Encyclopedia of Planetary Landforms

2015 Edition
| Editors: Henrik Hargitai, Ákos Kereszturi

Creep

Reference work entry
DOI: https://doi.org/10.1007/978-1-4614-3134-3_88

Definition

Creep is the gradual downslope displacement of regolith due to gravity, sometimes with the aid of ground disturbance. (Note the distinction from the broader definition used in mechanics, in which creep refers more generally to permanent deformation of a material in response to stress).

Category

A type of  mass wasting process.

A type of  flow.

Includes types of  periglacial landforms.

Description of the Process

Creep may be either continuous, if the gravitational driving stress always exceeds the strength of the regolith, or discontinuous, if the driving stress exceeds the regolith only part of the time or if the displacement is caused by an episodic process (Kirkby 1967; Cruden and Varnes 1996; Highland and Bobrowsky 2008). Examples of continuous creep include solifluction, in which elevated pore water pressure induces flow, and shearing of frozen ground due to migration of water and internal deformation of pore ice. Examples of discontinuous creep include gelifluction,...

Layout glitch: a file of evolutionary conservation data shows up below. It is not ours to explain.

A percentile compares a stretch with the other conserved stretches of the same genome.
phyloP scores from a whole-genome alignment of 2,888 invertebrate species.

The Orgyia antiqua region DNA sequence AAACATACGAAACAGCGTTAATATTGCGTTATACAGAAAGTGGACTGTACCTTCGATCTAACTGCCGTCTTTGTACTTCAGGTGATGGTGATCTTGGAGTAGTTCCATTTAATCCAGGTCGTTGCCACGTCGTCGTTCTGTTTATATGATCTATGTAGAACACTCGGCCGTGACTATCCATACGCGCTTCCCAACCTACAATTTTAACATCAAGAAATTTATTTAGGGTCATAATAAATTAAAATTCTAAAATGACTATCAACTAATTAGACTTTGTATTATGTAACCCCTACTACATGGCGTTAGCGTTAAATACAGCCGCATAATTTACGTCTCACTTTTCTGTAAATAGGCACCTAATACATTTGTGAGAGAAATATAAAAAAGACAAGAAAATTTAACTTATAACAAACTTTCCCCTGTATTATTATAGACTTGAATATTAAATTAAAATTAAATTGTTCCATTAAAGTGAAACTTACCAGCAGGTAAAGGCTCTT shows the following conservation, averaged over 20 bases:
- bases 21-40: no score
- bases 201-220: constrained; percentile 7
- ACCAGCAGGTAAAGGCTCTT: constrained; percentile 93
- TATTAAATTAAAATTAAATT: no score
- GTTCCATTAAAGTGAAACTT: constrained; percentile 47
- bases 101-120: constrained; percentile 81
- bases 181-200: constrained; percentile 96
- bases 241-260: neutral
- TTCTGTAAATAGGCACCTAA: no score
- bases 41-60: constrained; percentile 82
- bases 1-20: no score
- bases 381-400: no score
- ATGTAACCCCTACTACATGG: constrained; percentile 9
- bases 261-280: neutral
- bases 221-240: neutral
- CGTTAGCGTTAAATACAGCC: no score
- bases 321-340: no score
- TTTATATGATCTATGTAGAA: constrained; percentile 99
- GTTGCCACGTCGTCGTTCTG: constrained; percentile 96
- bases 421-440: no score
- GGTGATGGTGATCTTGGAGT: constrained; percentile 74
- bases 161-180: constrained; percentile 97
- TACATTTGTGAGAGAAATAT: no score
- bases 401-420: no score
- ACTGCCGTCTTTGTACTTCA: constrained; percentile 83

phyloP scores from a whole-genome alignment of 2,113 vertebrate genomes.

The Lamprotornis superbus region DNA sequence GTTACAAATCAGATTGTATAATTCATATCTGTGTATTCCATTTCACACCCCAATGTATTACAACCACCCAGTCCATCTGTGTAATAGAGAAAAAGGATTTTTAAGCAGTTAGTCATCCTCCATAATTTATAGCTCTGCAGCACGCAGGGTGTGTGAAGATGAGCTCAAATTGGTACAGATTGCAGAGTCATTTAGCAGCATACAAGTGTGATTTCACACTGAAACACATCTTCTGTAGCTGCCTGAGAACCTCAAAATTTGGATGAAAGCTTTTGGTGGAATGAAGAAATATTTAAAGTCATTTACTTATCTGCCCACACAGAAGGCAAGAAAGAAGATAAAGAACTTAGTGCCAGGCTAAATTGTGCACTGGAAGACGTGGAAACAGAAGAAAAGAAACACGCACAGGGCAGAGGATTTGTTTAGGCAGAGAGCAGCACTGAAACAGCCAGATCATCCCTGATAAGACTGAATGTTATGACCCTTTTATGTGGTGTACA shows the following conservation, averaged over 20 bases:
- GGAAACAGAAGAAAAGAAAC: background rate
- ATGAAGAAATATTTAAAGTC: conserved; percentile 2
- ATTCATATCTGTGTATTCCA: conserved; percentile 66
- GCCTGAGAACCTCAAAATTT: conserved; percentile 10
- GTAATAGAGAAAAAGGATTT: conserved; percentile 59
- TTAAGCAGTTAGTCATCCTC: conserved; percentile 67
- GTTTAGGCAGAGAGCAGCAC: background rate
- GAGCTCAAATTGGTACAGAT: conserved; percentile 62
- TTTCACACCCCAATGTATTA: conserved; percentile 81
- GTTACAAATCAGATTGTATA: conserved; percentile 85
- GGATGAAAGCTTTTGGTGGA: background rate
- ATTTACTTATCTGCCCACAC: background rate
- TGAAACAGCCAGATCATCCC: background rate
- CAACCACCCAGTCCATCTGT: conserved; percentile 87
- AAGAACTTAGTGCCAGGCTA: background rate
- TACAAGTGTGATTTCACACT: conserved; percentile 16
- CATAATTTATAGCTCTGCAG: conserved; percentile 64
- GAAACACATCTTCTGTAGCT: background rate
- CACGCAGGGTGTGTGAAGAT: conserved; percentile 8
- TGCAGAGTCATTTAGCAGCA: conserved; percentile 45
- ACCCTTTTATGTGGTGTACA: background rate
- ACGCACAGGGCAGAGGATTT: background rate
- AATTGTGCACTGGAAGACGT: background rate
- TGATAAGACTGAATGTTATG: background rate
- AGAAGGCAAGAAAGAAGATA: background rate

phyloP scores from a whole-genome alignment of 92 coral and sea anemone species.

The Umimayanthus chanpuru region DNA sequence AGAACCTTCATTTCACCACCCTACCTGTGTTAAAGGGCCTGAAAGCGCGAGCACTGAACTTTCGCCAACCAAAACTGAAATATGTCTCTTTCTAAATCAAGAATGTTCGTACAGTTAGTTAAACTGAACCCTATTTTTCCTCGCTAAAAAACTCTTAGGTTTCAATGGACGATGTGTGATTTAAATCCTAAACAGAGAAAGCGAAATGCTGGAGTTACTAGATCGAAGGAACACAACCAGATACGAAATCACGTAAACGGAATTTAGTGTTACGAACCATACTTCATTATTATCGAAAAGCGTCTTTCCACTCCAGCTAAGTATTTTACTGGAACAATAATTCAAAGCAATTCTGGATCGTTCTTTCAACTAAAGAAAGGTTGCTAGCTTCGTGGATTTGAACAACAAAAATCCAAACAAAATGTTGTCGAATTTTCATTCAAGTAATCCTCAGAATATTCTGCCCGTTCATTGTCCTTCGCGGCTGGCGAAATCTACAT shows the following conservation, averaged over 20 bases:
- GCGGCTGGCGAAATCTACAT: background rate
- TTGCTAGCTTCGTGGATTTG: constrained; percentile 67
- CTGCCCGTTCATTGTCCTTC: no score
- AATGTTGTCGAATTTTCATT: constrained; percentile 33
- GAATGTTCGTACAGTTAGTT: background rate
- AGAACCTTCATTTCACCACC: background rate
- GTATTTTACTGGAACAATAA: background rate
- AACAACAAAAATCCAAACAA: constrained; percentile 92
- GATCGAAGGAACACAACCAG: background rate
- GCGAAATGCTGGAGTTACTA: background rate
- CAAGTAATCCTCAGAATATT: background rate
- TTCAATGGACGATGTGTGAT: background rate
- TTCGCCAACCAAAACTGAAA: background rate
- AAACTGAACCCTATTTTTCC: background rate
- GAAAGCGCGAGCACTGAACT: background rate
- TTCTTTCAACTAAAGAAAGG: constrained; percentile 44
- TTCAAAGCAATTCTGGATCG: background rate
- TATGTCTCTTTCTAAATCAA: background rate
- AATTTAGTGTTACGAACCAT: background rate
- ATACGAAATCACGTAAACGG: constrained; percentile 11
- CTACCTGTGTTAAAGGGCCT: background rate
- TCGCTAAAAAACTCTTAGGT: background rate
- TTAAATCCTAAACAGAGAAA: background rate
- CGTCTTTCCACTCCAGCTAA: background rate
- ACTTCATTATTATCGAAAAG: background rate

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References

  1. Cruden DM, Varnes DJ (1996) Landslide types and processes. In: Turner AT, Schuster RL (eds) Landslides – investigation and mitigation. Transportation research board special report no 247. National Academy Press, Washington, DC, pp 36–75Google Scholar
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  9. Perron JT (2011) Numerical methods for nonlinear hillslope transport laws. J Geophys Res 116, F02021. doi:10.1029/2010JF001801Google Scholar
  10. Perron JT, Dietrich WE, Howard AD, McKean JA, Pettinga JR (2003) Ice-driven creep on Martian debris slopes. Geophys Res Lett 30(14):1747. doi:10.1029/2003GL017603CrossRefGoogle Scholar
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Copyright information

© Springer Science+Business Media New York 2015

Authors and Affiliations

  1. 1.Massachusetts Institute of TechnologyCambridgeUSA